Revd Gareth Leyshon PhD - Scientific Writings

I conducted research in Astrophysics as an undergraduate project in the summer of 1993 at Oxford University, and during my PhD studies in Cardiff 1995-1999.


The acme of science...

What is is that most scientists covet in their career? A Nobel Prize? A named chair at Oxford or Cambridge? Security of tenure? Or the privilege of standing at Faraday's desk in the most famous lecture theatre in the world at Albermarle Street in London?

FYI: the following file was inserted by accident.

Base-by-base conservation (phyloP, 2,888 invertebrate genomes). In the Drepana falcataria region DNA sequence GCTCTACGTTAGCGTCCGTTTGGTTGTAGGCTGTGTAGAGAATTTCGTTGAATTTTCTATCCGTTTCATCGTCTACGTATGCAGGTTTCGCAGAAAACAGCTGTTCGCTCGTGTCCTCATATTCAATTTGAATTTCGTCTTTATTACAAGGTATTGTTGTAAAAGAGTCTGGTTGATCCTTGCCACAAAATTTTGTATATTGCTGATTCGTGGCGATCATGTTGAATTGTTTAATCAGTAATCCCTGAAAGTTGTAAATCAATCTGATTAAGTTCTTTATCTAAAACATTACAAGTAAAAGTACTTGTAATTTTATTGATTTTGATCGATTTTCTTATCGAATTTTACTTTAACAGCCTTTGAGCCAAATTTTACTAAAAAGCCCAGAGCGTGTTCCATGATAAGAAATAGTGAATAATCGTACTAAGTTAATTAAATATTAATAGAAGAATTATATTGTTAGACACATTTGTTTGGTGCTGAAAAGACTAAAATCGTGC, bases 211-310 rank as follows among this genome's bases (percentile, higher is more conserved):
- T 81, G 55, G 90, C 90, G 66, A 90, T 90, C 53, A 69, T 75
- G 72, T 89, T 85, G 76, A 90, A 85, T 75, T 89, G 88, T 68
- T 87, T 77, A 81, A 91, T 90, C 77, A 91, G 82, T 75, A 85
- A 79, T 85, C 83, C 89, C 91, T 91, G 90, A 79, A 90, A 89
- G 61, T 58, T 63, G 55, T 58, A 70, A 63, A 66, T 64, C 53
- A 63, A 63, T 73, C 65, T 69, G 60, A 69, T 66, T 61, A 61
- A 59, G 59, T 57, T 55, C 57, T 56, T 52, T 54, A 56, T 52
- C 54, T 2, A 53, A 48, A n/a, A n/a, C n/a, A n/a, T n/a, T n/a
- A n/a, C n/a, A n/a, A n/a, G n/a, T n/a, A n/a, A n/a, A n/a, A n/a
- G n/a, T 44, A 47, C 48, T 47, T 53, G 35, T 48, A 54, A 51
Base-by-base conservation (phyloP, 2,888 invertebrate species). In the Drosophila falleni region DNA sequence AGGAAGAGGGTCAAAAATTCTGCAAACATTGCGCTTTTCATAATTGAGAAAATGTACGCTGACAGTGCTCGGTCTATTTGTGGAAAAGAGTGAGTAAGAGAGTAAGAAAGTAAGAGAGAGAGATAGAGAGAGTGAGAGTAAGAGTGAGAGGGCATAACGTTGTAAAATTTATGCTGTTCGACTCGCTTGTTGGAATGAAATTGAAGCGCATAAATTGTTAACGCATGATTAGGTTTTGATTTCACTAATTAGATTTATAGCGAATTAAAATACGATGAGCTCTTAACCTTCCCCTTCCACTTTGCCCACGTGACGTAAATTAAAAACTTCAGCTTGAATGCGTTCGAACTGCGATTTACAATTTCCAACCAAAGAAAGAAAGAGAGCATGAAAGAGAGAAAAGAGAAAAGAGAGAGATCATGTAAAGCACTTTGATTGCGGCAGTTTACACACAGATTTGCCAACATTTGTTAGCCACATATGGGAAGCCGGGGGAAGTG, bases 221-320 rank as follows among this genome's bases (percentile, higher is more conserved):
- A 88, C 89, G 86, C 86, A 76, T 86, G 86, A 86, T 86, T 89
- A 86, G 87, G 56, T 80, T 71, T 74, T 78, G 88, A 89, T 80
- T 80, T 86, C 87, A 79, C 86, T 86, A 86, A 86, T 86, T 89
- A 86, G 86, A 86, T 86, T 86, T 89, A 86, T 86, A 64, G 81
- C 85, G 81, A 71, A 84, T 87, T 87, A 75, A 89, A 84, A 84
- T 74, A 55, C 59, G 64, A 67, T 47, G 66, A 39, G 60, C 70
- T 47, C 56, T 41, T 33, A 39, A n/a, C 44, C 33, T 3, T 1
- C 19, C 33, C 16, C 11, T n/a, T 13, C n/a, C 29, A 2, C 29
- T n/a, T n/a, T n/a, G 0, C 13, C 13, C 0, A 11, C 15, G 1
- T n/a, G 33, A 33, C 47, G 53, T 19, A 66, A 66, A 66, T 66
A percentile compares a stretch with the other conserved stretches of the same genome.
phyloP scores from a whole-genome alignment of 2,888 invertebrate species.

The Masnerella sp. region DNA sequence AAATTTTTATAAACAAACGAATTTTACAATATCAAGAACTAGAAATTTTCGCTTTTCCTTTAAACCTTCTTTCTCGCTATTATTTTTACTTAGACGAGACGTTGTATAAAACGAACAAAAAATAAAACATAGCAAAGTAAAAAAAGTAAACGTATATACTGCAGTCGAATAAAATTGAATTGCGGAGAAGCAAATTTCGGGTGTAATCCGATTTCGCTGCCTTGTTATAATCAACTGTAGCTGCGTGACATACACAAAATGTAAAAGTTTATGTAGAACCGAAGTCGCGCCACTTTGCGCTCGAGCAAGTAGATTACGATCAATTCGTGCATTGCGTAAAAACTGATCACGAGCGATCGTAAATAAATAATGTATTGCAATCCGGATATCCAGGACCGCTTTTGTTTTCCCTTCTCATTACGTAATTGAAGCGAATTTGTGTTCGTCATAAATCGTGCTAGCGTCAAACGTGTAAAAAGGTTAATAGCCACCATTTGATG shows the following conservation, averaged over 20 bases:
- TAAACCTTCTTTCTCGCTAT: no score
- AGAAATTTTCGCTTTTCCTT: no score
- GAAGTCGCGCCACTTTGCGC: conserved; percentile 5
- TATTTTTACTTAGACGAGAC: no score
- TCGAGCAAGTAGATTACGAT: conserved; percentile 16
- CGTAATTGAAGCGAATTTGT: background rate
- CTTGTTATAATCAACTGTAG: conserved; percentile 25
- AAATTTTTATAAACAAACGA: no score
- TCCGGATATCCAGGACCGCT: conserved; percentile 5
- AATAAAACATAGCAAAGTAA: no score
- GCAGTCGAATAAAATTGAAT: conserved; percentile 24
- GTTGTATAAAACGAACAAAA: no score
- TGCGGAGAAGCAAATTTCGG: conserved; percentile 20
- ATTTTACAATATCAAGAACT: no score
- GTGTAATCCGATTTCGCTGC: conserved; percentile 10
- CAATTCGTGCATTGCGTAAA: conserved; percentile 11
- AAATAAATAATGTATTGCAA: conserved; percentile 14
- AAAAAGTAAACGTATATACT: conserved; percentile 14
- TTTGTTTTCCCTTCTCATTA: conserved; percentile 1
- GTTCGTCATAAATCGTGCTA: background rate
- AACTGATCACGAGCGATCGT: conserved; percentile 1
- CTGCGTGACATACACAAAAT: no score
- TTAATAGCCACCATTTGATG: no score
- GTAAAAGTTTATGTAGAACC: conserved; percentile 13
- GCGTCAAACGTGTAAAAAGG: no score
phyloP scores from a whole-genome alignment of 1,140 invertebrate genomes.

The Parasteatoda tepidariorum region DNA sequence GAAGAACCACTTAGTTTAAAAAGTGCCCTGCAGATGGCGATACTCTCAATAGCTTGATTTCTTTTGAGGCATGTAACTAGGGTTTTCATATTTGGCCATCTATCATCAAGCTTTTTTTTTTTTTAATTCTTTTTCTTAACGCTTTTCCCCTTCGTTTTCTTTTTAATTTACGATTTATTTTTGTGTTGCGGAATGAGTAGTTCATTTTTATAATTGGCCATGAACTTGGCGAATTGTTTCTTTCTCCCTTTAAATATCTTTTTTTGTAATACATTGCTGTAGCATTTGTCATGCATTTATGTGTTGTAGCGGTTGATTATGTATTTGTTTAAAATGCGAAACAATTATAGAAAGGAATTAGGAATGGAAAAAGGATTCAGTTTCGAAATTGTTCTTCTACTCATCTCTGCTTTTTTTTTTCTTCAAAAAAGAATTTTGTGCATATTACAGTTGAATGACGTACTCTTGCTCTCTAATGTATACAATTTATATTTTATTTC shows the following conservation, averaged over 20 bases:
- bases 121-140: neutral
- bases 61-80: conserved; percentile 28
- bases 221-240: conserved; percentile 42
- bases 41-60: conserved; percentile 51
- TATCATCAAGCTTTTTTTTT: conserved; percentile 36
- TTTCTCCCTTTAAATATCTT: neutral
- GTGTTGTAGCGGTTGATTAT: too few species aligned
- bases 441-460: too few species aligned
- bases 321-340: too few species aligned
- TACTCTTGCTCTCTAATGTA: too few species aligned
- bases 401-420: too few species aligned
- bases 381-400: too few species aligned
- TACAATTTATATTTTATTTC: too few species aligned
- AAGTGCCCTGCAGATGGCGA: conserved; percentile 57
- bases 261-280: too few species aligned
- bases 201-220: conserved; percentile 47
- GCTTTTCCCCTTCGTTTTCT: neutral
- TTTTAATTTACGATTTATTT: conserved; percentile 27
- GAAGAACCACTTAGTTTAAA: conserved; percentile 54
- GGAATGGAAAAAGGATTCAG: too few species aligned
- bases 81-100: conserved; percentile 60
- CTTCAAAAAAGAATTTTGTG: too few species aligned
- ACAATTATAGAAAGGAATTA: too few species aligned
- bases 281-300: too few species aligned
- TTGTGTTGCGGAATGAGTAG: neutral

My opportunity to stand at Faraday's desk came in March 2001 when, as part of National Science Week, I took part in a modern-day "balloon debate" (updated to the concept of a doomed space station). I had to arrgue Michael Faraday's case for being saved for posterity at the expense of Marie Curie (radioactivity), Guglielmo Marconi (development of radio communication) and Rosalind Franklin ("the dark lady of DNA"). Madame Curie and Signor Marconi were quickly disposed of, the dark lady gave the English gent a close run, but naturally Faraday was preserved for posterity, making my debut in the Faraday Theatre a roaring and very satisfactory success.


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